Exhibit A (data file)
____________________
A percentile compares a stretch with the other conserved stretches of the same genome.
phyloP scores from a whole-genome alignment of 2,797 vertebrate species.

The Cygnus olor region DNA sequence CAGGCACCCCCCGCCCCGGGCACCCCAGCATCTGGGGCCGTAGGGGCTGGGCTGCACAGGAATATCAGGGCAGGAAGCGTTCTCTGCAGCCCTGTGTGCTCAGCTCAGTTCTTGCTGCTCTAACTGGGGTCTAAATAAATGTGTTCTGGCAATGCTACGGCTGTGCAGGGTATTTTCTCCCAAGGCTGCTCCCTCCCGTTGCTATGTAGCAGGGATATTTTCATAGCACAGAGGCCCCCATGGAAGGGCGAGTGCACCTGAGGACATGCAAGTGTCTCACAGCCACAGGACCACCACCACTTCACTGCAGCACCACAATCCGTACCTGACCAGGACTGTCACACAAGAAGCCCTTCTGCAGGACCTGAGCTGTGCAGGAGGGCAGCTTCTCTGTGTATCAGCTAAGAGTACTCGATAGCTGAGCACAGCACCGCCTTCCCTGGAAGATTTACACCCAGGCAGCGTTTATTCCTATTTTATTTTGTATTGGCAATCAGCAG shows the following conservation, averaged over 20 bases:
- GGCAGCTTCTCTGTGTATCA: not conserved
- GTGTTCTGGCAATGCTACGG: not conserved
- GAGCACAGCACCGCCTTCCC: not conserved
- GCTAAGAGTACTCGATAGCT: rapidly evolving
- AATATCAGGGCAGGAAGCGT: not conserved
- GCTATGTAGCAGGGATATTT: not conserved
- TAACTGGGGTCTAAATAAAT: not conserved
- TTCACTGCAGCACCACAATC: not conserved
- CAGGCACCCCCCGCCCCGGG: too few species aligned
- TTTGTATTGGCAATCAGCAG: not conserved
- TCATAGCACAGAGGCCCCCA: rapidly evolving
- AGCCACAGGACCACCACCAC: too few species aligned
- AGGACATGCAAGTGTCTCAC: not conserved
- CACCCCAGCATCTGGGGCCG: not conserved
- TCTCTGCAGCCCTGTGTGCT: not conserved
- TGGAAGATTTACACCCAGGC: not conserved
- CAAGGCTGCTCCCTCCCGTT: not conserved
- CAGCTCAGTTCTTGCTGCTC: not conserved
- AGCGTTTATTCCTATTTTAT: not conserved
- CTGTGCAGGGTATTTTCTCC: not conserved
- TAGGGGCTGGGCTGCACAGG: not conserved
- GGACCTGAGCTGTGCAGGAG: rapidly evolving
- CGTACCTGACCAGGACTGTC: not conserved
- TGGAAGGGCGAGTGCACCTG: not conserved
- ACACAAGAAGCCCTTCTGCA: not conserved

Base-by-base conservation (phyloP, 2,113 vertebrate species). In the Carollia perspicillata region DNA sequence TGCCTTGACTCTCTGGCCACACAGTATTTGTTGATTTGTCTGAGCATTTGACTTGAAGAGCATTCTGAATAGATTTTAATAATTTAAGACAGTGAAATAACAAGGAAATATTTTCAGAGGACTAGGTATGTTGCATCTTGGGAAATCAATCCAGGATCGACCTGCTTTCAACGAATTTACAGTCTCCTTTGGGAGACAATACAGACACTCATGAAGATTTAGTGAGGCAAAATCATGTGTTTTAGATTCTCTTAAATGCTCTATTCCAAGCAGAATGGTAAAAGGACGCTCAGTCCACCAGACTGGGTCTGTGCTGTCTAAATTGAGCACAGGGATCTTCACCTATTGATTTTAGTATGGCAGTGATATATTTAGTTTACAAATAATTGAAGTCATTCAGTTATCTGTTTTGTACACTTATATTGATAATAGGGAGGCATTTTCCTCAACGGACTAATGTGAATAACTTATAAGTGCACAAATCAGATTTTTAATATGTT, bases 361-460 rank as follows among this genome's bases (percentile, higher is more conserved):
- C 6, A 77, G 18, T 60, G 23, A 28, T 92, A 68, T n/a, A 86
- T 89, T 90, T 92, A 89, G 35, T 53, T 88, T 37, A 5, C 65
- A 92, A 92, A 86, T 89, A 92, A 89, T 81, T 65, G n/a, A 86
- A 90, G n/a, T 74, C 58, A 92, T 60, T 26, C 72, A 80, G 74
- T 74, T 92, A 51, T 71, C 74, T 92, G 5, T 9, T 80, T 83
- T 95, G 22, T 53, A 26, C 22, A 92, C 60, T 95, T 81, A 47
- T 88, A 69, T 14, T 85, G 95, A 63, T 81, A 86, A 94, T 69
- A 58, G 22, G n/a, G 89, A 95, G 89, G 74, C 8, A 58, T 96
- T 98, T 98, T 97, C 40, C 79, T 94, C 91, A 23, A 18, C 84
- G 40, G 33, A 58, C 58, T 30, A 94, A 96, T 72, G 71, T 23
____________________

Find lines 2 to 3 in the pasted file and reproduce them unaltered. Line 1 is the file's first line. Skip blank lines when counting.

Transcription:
phyloP scores from a whole-genome alignment of 2,797 vertebrate species.

The Cygnus olor region DNA sequence CAGGCACCCCCCGCCCCGGGCACCCCAGCATCTGGGGCCGTAGGGGCTGGGCTGCACAGGAATATCAGGGCAGGAAGCGTTCTCTGCAGCCCTGTGTGCTCAGCTCAGTTCTTGCTGCTCTAACTGGGGTCTAAATAAATGTGTTCTGGCAATGCTACGGCTGTGCAGGGTATTTTCTCCCAAGGCTGCTCCCTCCCGTTGCTATGTAGCAGGGATATTTTCATAGCACAGAGGCCCCCATGGAAGGGCGAGTGCACCTGAGGACATGCAAGTGTCTCACAGCCACAGGACCACCACCACTTCACTGCAGCACCACAATCCGTACCTGACCAGGACTGTCACACAAGAAGCCCTTCTGCAGGACCTGAGCTGTGCAGGAGGGCAGCTTCTCTGTGTATCAGCTAAGAGTACTCGATAGCTGAGCACAGCACCGCCTTCCCTGGAAGATTTACACCCAGGCAGCGTTTATTCCTATTTTATTTTGTATTGGCAATCAGCAG shows the following conservation, averaged over 20 bases: